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15
August
2012

Explorations in a Remote World

The Island of Pascua was initially discovered by natives of the Marquesas and was theirs alone until a Dutchman happened to come across the island in 1722. The original people were Polynesians and they developed a society that believed that the spirits of ancestors could be stored in stone carvings fulfilling a dual purpose of protecting the ancestors remaining in the physical world and enhancing the spirits in the other world. These statues carved from soft volcanic rock from an inland quarry, bore the images of the departed, were larger than life and were called Moais by the people who carved them. In turn they called themselves Rapanui which was also their name for the land. Isla de Pascua translates to Easter Island based on the day of its discovery by Europeans.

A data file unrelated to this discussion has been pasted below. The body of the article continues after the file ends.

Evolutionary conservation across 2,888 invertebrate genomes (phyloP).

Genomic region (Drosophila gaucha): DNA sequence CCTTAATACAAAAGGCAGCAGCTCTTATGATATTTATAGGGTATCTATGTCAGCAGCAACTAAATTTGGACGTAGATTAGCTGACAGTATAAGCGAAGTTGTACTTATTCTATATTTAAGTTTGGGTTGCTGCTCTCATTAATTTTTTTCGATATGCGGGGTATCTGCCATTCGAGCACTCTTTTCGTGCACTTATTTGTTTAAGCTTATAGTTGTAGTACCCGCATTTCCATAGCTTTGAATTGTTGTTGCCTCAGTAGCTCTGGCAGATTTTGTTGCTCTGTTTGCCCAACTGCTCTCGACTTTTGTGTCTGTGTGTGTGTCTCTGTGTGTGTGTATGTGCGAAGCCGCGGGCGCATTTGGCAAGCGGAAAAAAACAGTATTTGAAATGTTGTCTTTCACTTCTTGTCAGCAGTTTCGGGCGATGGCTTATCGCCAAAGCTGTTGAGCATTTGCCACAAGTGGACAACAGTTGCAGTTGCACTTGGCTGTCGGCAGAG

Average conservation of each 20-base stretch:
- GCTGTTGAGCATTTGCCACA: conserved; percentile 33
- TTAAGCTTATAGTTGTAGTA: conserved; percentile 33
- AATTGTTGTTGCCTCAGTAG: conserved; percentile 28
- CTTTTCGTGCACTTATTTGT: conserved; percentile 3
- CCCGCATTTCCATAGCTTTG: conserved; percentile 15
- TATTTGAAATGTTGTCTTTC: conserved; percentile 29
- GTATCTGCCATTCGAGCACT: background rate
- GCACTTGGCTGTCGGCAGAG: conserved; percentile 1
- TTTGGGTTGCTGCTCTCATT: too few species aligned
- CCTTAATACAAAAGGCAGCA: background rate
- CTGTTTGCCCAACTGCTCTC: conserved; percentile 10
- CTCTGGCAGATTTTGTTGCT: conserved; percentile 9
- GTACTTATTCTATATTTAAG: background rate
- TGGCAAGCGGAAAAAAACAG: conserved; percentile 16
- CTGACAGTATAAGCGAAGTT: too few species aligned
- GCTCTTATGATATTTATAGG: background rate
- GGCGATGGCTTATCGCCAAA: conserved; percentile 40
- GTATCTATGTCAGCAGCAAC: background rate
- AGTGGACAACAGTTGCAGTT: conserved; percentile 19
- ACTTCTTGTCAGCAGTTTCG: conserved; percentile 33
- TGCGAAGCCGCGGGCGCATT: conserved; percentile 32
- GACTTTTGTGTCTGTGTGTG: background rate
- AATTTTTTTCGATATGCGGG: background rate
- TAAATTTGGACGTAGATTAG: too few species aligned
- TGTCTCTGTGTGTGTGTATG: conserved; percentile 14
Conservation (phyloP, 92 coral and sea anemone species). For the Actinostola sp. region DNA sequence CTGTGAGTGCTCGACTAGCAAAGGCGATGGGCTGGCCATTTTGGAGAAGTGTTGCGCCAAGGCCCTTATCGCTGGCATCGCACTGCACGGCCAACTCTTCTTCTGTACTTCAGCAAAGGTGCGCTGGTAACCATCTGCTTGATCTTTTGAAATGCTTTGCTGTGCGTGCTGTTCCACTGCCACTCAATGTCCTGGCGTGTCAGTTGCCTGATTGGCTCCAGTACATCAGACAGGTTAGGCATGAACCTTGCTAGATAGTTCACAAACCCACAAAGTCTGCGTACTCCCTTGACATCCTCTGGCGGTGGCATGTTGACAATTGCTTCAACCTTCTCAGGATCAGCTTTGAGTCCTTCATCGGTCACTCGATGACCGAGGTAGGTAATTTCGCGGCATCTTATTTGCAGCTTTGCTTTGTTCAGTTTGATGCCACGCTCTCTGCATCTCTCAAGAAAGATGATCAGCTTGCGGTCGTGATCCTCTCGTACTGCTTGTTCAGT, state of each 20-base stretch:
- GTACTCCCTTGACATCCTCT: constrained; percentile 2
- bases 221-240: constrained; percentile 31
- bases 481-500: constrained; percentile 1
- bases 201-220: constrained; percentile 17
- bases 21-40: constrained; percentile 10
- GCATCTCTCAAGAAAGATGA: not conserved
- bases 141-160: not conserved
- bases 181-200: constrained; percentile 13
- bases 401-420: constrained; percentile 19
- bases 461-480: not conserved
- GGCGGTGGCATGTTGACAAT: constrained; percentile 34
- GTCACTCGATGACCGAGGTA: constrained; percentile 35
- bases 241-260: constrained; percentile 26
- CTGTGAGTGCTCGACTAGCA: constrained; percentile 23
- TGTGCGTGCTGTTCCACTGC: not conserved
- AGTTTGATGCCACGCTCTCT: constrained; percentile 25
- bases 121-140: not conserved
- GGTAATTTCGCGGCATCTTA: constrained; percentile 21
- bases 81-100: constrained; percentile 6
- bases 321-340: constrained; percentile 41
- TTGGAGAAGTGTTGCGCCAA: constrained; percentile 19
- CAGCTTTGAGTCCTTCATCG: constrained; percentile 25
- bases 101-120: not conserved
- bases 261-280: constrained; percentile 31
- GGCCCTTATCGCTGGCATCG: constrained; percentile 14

03
August
2012

A Farm in Africa

“I had a farm in Africa”… With these words Karen Baroness Blixen starts her epic work “Out of Africa”. The picture that most often comes to mind when discussing East Africa is of the great game parks with their natural wild life and indeed it is the main reason for visiting the area. There is more to East Africa however and farming is another key element.



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